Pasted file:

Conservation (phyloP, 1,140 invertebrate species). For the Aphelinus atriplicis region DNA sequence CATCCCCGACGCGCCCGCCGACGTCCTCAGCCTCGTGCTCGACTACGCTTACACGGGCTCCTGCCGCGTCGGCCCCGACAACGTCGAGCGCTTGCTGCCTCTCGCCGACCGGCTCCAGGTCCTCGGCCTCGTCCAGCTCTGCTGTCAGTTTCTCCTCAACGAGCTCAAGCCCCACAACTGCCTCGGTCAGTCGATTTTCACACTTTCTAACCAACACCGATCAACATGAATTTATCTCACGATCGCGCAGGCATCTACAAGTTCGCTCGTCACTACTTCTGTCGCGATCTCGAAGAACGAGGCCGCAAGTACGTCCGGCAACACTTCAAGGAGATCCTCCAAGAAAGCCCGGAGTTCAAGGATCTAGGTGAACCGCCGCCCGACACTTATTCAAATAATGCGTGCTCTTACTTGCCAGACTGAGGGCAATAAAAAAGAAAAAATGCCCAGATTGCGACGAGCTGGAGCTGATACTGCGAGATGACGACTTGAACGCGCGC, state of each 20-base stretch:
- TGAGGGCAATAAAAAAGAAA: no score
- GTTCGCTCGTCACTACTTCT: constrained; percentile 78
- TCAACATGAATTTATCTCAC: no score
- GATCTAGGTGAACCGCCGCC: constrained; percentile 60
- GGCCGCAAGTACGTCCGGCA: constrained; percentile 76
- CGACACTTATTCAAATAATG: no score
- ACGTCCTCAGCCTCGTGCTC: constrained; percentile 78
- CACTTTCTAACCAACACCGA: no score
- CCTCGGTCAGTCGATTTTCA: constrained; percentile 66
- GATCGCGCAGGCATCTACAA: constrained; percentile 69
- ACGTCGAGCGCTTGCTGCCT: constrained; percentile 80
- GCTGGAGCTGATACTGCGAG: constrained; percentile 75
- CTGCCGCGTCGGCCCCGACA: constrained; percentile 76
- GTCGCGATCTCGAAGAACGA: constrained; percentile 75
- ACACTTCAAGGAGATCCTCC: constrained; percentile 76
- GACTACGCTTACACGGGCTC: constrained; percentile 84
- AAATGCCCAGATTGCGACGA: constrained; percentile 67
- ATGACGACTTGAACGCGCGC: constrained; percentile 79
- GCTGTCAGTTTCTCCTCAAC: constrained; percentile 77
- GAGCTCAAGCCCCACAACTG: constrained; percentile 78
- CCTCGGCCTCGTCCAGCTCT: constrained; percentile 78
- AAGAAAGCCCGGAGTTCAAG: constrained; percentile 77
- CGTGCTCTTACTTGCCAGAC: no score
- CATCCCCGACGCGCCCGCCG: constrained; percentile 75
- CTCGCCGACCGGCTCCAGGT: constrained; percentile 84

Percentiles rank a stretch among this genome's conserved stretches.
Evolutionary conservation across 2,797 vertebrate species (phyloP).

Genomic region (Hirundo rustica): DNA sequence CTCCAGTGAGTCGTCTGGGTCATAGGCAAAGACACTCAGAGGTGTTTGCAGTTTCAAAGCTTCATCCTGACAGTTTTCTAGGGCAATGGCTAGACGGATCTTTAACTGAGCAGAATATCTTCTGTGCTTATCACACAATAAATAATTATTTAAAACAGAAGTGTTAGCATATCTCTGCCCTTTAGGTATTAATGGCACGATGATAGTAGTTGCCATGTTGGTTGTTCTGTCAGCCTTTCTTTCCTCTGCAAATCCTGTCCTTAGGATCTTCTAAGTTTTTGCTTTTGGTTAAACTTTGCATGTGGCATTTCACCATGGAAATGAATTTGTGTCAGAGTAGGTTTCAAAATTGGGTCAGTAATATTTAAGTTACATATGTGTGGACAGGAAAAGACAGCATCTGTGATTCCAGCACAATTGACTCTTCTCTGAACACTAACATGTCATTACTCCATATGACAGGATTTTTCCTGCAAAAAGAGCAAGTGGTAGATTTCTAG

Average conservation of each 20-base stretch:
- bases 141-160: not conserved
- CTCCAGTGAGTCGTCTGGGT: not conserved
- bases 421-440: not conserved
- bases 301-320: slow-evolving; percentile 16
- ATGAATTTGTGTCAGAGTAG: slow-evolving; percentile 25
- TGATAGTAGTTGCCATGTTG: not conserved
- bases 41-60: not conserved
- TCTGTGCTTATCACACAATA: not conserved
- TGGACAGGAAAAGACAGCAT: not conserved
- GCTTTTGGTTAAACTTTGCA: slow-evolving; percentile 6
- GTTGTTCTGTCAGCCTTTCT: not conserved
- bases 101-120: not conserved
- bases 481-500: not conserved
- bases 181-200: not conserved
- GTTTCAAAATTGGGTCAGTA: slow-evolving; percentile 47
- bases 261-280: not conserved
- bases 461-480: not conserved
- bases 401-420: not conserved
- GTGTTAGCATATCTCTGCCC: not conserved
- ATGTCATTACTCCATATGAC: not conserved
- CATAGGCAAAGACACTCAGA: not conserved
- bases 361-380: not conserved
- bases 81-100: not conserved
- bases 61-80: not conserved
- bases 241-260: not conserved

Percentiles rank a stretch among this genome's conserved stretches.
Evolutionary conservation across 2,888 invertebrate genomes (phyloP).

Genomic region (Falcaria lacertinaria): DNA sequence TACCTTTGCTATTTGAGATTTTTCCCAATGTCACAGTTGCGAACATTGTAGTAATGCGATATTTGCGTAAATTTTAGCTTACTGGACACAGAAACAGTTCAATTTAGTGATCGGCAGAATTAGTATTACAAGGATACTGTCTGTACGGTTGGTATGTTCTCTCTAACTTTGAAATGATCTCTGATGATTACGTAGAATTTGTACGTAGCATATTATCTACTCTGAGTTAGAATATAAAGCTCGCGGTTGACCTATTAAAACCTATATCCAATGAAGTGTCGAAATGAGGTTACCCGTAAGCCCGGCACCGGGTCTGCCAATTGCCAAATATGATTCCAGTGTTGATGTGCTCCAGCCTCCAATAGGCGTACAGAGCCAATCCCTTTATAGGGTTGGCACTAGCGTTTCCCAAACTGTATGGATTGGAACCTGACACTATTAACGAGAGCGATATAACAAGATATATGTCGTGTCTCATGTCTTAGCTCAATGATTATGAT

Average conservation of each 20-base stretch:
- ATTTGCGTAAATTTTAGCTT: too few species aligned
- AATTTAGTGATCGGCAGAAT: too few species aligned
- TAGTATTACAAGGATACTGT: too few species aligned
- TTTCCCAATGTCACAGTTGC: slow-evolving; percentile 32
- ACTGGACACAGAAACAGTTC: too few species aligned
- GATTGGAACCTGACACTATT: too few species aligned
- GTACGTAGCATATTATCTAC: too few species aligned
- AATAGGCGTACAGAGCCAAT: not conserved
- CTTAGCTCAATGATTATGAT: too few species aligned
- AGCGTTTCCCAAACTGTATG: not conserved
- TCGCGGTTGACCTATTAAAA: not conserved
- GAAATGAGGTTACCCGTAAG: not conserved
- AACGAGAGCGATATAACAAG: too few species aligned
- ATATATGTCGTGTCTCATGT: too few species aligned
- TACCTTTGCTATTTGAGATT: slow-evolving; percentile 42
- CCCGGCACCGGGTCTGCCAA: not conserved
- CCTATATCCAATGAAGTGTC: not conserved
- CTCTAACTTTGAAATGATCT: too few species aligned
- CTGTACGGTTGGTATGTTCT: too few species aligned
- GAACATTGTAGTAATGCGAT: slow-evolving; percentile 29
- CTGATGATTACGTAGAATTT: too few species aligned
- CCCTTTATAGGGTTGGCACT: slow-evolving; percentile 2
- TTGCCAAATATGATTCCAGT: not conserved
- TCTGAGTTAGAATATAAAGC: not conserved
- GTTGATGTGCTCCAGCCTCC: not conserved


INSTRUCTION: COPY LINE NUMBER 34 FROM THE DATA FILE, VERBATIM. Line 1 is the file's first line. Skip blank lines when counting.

- bases 301-320: slow-evolving; percentile 16